Benevolent sexism for dummies

“There should be more female leaders because women are more compassionate and gentle unlike men.”

Welcome to benevolent sexism 101.

Sexism is discrimination based on a person’s sex or gender.

Sexism can affect anyone, but it primarily affects women and girls and has been linked to stereotypes and gender roles. Sexism against women is primarily based on the belief that men are intrinsically superior to women.

Peter Glick and Susan Fiske noted in their 1996 paper, that “sexism is, and probably always has been, a special case of prejudice marked by a deep ambivalence, rather than a uniform antipathy, toward women.”

Meaning that sexism is multidimensional in nature. They noted two distinct types of sexist attitudes and behavior: hostile sexism and benevolent sexism.

Hostile sexism is what most people think about when they picture sexism, angry, explicitly negative attitudes towards women. Like saying cleaning is a woman’s job or women use sex to gain power over men.

However, benevolent sexism on the other hand is more subtle but equally as damaging as hostile sexism.

Benevolent sexism is defined as a set of interrelated attitudes toward women that are sexist in terms of viewing women stereotypically and in restricted roles but that are subjectively positive in feeling/tone (for the perceiver) and also tend to elicit behaviors typically categorized as prosocial.

Think Maggi ad that shows a woman as a boss lady who’s killing it at work and at home.

For the purpose of this lesson, we will be focusing on benevolent sexism and particularly, the ways that benevolent sexism occur around us.

Back to the quote above.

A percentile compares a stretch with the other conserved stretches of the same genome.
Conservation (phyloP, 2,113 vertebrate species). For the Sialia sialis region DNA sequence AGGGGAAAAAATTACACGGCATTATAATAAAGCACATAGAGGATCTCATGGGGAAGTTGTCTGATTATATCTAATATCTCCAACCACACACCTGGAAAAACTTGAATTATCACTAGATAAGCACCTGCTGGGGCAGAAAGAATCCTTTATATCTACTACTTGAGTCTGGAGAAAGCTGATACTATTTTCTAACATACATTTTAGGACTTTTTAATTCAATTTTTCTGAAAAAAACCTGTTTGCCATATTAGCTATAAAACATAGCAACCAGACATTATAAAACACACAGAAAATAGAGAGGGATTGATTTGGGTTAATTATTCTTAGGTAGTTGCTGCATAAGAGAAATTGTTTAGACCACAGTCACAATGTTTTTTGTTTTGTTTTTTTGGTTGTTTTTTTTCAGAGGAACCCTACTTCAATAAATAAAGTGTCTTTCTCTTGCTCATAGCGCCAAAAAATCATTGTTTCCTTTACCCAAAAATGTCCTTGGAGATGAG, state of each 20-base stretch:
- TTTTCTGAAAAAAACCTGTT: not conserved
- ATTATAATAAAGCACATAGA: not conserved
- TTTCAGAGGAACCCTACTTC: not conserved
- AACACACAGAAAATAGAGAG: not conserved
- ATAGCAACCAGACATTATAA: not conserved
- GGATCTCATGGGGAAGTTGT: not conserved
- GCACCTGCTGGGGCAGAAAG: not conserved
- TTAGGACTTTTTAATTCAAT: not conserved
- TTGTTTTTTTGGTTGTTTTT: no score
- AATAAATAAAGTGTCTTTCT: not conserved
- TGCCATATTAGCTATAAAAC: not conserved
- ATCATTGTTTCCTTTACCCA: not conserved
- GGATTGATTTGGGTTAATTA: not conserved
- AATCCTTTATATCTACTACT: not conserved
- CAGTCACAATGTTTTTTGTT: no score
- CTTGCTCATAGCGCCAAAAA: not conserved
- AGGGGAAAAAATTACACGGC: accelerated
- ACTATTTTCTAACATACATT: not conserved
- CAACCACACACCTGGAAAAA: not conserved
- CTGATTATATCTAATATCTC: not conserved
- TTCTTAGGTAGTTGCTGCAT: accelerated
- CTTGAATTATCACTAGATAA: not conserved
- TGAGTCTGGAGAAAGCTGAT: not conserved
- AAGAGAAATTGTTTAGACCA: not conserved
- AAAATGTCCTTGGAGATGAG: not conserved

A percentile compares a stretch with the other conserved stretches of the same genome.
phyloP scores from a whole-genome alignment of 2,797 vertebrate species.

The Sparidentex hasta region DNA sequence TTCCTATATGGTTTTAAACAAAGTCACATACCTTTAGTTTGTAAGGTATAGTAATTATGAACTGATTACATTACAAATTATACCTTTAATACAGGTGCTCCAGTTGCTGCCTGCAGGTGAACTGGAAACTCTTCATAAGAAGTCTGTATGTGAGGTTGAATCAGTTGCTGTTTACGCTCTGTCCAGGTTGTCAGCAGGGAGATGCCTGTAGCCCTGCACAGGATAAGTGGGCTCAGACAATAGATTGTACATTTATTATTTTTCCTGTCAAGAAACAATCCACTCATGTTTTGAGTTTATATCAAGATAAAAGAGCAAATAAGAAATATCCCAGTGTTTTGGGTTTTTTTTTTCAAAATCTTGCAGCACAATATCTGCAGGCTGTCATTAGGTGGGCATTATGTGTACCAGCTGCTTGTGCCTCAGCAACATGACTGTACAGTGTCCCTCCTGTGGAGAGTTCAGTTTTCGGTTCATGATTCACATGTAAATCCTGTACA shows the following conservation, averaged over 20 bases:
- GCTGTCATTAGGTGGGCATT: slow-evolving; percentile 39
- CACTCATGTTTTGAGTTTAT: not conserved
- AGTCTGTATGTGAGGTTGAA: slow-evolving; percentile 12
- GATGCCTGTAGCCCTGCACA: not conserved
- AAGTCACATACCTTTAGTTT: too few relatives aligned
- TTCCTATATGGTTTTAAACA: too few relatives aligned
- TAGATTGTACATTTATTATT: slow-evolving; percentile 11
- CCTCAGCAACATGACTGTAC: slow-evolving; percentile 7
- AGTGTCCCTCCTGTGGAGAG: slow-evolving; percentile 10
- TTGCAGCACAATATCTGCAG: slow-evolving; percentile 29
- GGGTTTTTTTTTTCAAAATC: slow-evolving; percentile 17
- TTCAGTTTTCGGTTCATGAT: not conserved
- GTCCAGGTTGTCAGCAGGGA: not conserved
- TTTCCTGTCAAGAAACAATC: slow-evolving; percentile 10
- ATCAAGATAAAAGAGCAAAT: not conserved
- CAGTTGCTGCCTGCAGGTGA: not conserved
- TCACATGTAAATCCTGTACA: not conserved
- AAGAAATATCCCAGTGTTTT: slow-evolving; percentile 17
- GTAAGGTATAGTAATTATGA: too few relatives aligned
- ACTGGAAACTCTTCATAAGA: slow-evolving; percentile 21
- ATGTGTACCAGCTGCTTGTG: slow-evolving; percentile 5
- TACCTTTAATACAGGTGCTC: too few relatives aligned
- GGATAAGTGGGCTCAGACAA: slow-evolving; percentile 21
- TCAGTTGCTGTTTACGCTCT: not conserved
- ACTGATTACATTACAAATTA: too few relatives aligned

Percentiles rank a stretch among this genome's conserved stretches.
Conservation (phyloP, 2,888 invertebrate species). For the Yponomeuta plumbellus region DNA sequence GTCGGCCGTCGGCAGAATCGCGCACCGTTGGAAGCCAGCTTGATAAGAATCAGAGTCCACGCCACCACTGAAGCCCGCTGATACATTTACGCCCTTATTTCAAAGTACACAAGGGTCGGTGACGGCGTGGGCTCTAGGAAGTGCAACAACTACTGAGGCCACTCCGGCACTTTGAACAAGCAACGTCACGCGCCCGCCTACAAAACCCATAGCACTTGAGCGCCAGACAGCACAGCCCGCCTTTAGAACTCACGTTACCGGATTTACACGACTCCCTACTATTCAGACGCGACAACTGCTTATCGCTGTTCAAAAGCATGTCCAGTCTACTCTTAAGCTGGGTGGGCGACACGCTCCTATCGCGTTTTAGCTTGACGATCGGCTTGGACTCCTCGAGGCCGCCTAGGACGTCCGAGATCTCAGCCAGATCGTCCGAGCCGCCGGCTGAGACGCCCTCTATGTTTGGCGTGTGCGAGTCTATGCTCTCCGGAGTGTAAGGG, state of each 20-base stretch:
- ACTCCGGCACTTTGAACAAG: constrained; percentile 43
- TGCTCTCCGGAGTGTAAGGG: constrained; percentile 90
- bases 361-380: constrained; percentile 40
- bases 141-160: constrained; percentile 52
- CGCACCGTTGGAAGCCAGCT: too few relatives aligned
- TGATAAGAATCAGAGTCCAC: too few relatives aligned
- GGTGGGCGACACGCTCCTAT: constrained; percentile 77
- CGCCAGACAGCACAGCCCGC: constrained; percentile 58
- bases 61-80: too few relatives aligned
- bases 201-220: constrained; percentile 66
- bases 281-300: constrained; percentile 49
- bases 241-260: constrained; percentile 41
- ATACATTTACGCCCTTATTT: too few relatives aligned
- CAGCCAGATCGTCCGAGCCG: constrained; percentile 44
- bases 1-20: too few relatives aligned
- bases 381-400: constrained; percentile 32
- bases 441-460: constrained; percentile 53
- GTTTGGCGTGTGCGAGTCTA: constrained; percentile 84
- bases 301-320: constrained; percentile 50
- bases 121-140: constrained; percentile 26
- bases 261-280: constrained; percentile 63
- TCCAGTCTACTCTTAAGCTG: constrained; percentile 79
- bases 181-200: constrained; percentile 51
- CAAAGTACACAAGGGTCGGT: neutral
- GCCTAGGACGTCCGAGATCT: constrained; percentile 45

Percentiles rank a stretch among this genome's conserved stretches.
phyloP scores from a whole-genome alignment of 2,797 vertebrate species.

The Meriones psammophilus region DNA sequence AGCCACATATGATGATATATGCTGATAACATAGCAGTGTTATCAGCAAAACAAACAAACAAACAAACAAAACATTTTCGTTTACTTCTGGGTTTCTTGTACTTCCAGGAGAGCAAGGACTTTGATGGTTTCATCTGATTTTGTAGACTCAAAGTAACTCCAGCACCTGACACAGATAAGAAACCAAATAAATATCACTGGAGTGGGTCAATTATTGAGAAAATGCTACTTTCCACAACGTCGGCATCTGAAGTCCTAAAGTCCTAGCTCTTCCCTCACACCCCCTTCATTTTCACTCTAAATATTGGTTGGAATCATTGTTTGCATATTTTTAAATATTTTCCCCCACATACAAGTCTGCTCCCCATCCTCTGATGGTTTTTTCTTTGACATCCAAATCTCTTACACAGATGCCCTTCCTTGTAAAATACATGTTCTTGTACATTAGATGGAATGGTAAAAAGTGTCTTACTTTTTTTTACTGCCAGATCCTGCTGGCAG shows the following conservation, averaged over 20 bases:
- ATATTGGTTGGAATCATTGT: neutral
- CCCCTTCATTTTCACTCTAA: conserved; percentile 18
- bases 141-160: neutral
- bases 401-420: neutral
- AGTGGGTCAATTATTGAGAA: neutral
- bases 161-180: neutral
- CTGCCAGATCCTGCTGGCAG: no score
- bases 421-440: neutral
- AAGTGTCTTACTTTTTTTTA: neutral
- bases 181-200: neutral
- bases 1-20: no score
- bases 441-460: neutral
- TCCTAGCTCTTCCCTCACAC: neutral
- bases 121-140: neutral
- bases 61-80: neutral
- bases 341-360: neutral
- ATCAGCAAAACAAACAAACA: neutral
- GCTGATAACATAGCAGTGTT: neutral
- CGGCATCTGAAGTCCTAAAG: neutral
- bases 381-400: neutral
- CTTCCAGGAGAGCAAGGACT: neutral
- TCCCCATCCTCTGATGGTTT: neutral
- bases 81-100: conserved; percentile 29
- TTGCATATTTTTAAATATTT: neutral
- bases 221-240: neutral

To the unsuspecting eye, the quote above might seem harmless but it is harmful and here’s why:

Its underpinnings lie in traditional gender stereotypes. Women are more emotional, men are naturally harsh and out of touch with their feelings.


It’s the same tired line that’s been used over and over again to justify masculine dominance but now, it’s just got flavors to distract from the problem. It’s like poison wrapped in strawberry. It’s still poison just that it smells and looks nice. And that’s what makes benevolent sexism more troubling that hostile sexism, its subtle nature.

By being subjectively positive in nature, benevolent sexism provides a comfortable rationalization for confining women to domestic roles. For example, the quote above could easily be twisted into women are too compassionate to hold power so let men hold power. It leads back to men holding power, over women. Cue, patriarchy.

The maggi ad that shows a woman as a boss lady, killing it in the home and at work, making great presentations and cooking for the family is actually reinforcing gender roles by feeding into the harmful notion that domestic work is meant for women, that women can do the 9-5 job, cook for the family, clean up after everybody and still be fine. But that’s not true, it’s just a way to mollify women into accepting all that unpaid labor for men so that men can have all the free time to hold positions in power, work at paid labor and hold more money, power, status over women. Cue, patriarchy.

Also, women are tired from doing all that unpaid labor.

In my next article, we will be examining some of the ways that benevolent sexism occurs around us. Until then, let’s talk in the comment section below. Do you think benevolent sexism is actually a thing or I’m just nitpicking? What’s been your experience with benevolent sexism?

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